There may be no such thing as a free lunch, but it's not too hard to find free lunchmeat these days. One way, of course, is to apply for food stamps, which 44 million Americans now receive. But if you go that route, the amount of food you can stockpile will be limited. The average monthly benefit for food stamps recipients is $133. At, say, $1.79 per 16-oz. package of bologna, that's enough to purchase only 74 lbs. of mechanically separated animal tissue each month.

Learn the finer points of extreme couponing via websites like How to Shop for Free, and you can amass much greater quantities of cold cuts. Indeed, once you master the art of deploying multiple coupons per item and split your overall purchase into dozens of transactions so you can apply what you save on one item to the cost of the next, your local supermarket will bequeath you an entire farm's worth of conveniently packaged cows, pigs and chickens, for pennies on the dollar. And it will throw in unlimited quantities of detergent, paper towels, macaroni and cheese, toothpaste, canned oranges, body spray — whatever you need.

We are at an odd moment in American life. Extreme couponing has grown so popular it has spawned a hit TV show on TLC. Groupon, the online couponing giant that offers discounts of up to 90 percent on one deal each day, has experienced such phenomenal growth in its short life that it has its sites set on a $30 billion IPO. Amazon, eBay and Nordstrom are all frantic to establish websites modeled after Gilt, the pioneer flash-sale site that is now racking up $500 million a year in sales selling designer clothing at Groupon-style discounts. Discount retailers like Dollar General and Family Dollar are opening new outlets at a breakneck pace.

But at the same time our appetite for free or nearly free goods and services seems insatiable in the realm of commerce, calls for fiscal responsibility and an end to government handouts animate the political realm. At campaign appearances, GOP presidential hopeful Michele Bachmann decries the "mindset of dependency" that is fostered by unemployment benefits and other entitlement programs. Her fellow GOP aspirant Mitt Romney wants to get America's fiscal house in order by reforming Medicaid and Social Security. In a recently published study, Harvard political scientist Theda Skocpol reports that members of the Tea Party are frustrated with "freeloaders" who receive goods and services from the government they haven't earned.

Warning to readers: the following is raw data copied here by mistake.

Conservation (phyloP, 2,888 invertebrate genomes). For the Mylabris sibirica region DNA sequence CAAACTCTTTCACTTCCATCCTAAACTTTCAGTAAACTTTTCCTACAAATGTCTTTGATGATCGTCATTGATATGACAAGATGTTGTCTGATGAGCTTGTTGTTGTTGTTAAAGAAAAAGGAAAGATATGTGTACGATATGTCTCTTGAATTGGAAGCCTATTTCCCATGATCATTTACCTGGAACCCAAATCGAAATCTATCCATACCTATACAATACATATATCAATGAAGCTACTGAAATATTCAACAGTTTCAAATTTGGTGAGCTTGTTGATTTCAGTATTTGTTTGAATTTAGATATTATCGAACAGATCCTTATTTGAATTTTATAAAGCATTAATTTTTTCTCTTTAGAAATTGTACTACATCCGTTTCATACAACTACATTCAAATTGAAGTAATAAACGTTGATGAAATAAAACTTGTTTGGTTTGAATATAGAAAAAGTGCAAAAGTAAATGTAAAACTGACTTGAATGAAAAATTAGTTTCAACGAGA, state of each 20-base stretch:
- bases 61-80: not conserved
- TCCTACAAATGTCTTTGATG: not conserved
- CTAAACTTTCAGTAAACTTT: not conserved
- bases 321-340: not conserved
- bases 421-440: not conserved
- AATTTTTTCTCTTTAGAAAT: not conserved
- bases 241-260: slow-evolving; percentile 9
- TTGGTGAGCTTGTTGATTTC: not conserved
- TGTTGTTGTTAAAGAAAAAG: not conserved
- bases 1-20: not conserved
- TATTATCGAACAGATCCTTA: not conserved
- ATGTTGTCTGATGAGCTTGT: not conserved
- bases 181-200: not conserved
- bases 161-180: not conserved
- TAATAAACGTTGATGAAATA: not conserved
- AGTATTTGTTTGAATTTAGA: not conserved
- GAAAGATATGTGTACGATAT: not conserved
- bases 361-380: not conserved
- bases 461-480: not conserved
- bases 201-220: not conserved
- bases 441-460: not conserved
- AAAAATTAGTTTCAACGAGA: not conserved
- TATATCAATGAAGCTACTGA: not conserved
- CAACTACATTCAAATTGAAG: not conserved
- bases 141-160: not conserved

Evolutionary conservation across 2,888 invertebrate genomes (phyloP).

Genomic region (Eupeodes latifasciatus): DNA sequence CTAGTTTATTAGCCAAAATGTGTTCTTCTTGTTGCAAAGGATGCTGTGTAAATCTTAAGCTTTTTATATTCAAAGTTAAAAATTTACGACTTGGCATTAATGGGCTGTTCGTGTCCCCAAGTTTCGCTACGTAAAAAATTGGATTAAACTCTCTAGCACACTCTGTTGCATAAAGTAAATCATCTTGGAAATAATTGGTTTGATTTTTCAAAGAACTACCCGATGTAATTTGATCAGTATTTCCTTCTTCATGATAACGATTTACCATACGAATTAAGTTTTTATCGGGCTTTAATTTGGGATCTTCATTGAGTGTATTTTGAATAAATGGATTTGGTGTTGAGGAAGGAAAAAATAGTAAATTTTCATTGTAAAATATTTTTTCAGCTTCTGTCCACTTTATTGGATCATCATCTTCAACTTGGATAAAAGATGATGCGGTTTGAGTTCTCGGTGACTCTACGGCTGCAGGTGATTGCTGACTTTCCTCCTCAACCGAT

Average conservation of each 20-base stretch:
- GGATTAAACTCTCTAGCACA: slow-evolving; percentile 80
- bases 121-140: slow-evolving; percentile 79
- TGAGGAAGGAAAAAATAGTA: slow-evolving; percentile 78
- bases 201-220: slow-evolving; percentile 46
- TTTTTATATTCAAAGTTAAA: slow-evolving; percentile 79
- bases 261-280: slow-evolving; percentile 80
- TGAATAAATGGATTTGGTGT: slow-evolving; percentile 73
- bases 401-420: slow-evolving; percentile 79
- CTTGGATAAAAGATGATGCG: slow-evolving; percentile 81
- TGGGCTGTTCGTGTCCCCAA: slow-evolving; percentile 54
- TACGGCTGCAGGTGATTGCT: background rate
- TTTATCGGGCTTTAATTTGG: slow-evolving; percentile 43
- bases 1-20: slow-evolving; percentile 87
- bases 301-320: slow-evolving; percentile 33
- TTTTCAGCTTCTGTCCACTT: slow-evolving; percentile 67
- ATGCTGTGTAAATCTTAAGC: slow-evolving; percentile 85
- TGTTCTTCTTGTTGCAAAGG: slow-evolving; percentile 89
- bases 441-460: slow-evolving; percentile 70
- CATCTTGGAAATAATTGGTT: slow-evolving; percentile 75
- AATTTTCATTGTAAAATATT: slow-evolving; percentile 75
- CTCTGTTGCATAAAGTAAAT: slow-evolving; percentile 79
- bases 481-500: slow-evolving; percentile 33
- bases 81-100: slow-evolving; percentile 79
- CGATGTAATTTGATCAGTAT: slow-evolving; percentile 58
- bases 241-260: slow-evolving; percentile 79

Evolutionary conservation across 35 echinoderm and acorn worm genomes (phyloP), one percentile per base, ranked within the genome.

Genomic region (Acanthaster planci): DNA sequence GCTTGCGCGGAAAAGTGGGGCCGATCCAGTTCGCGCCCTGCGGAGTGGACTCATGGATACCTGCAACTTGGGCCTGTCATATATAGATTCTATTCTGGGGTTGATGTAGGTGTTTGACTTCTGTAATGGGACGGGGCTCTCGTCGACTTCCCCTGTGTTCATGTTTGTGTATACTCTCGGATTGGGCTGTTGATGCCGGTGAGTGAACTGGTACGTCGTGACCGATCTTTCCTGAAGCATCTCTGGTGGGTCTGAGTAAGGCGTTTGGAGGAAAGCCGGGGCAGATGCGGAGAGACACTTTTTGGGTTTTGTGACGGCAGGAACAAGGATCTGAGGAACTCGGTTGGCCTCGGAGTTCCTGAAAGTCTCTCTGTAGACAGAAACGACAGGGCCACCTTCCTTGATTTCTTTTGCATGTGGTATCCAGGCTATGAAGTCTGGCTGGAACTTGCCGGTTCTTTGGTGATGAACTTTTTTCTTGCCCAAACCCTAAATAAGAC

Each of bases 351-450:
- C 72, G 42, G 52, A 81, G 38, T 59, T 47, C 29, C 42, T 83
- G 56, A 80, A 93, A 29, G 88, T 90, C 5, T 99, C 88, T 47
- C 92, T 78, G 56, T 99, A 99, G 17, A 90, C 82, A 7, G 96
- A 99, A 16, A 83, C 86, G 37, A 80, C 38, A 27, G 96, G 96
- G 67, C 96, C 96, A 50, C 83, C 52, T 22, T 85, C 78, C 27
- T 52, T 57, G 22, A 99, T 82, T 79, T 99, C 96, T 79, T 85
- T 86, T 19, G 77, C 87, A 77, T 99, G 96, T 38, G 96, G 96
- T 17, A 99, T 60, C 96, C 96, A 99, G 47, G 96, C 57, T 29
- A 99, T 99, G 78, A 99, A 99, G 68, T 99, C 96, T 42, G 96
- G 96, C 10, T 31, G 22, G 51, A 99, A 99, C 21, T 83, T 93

While extreme couponing takes ingenuity, patience and even some back-breaking labor — those 100 rolls of toilet paper you got for a dime and a fistful of coupons aren't going to march into your pantry themselves — it's ultimately a form of freeloading too. Extreme couponers can only exist if retailers are willing to ring up their large, complicated, time-consuming purchases even though such purchases result in little or no revenue. They decrease the potential productivity of everyone who gets stuck in line behind them. They depend on other consumers who are willing to pay full retail price, or at least something thatbears the same resemblance to full retail that Riverton Valley salad dressing bears to Hidden Valley salad dressing– otherwise, the manufacturers and retailers who offer the deals that extreme couponers take advantage of would not be able to stay in business.

To put a stop to extreme couponing, Target, Rite Aid and Procter and Gamble are imposing new restrictions that limit the ways that coupons can be used. But are such efforts too little too late? There was a time when we didn't expect small business owners to subsidize 90 percent of our annual grooming budgets. There was a time when designer goods never went on sale. Now, thanks to sites like Groupon and Gilt, 50 percent off is the manufacturer's new suggested retail price. If it costs more than that, we're not interested.

And thus our bloated, broke and increasingly profligate government is not the only institution helping to foster a mindset of dependency and entitlement. Unrealistically altruistic corporate benefactors are doing the same. As Jay Goltz, a Chicago entrepreneur who blogs about small business for the New York Times suggests in a post about Groupon, "When you decide to do a daily deal, you are training your existing customers to wait for the next coupon." And when 90 percent discounts become the norm, the pressure to conform to this norm intensifies too. Why pay full price for something as discretionary as a will when you routinely get deep discounts on more crucial services like teeth-whitening and laser hair removal? Why haggle with car dealers to knock a couple hundred bucks off the sticker price — cars should be 90 percent off at all times. Gas too! If President Obama ever thinks to issue buy-one-get-one-free chemotherapy coupons or offer dialysis through Groupon, universal healthcare may achieve such broad support. Even Sarah Palin might endorse it.

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